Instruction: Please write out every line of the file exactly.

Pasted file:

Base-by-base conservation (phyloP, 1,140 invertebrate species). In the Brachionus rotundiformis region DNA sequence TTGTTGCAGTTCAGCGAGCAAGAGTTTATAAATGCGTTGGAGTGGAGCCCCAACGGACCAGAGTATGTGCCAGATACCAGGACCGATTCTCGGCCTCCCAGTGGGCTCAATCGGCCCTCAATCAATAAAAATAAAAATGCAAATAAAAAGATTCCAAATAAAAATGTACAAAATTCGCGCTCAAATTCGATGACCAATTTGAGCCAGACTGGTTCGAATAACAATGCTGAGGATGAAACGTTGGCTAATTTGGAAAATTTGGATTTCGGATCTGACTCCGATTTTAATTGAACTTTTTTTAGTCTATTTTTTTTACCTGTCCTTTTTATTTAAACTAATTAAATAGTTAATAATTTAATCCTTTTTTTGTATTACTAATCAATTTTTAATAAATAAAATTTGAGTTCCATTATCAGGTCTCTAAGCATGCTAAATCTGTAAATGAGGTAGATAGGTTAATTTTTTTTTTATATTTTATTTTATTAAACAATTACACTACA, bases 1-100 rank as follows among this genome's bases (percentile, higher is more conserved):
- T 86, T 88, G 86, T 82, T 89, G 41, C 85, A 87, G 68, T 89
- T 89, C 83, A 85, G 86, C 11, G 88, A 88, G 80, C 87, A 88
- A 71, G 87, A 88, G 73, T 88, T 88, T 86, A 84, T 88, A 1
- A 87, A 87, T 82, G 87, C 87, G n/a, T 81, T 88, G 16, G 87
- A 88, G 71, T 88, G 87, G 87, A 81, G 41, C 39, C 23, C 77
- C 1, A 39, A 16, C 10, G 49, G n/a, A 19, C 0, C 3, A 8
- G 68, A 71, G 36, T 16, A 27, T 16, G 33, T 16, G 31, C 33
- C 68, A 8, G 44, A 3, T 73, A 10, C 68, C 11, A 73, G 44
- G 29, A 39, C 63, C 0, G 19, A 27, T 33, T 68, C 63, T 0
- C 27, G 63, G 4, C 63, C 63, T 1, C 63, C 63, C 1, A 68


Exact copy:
Base-by-base conservation (phyloP, 1,140 invertebrate species). In the Brachionus rotundiformis region DNA sequence TTGTTGCAGTTCAGCGAGCAAGAGTTTATAAATGCGTTGGAGTGGAGCCCCAACGGACCAGAGTATGTGCCAGATACCAGGACCGATTCTCGGCCTCCCAGTGGGCTCAATCGGCCCTCAATCAATAAAAATAAAAATGCAAATAAAAAGATTCCAAATAAAAATGTACAAAATTCGCGCTCAAATTCGATGACCAATTTGAGCCAGACTGGTTCGAATAACAATGCTGAGGATGAAACGTTGGCTAATTTGGAAAATTTGGATTTCGGATCTGACTCCGATTTTAATTGAACTTTTTTTAGTCTATTTTTTTTACCTGTCCTTTTTATTTAAACTAATTAAATAGTTAATAATTTAATCCTTTTTTTGTATTACTAATCAATTTTTAATAAATAAAATTTGAGTTCCATTATCAGGTCTCTAAGCATGCTAAATCTGTAAATGAGGTAGATAGGTTAATTTTTTTTTTATATTTTATTTTATTAAACAATTACACTACA, bases 1-100 rank as follows among this genome's bases (percentile, higher is more conserved):
- T 86, T 88, G 86, T 82, T 89, G 41, C 85, A 87, G 68, T 89
- T 89, C 83, A 85, G 86, C 11, G 88, A 88, G 80, C 87, A 88
- A 71, G 87, A 88, G 73, T 88, T 88, T 86, A 84, T 88, A 1
- A 87, A 87, T 82, G 87, C 87, G n/a, T 81, T 88, G 16, G 87
- A 88, G 71, T 88, G 87, G 87, A 81, G 41, C 39, C 23, C 77
- C 1, A 39, A 16, C 10, G 49, G n/a, A 19, C 0, C 3, A 8
- G 68, A 71, G 36, T 16, A 27, T 16, G 33, T 16, G 31, C 33
- C 68, A 8, G 44, A 3, T 73, A 10, C 68, C 11, A 73, G 44
- G 29, A 39, C 63, C 0, G 19, A 27, T 33, T 68, C 63, T 0
- C 27, G 63, G 4, C 63, C 63, T 1, C 63, C 63, C 1, A 68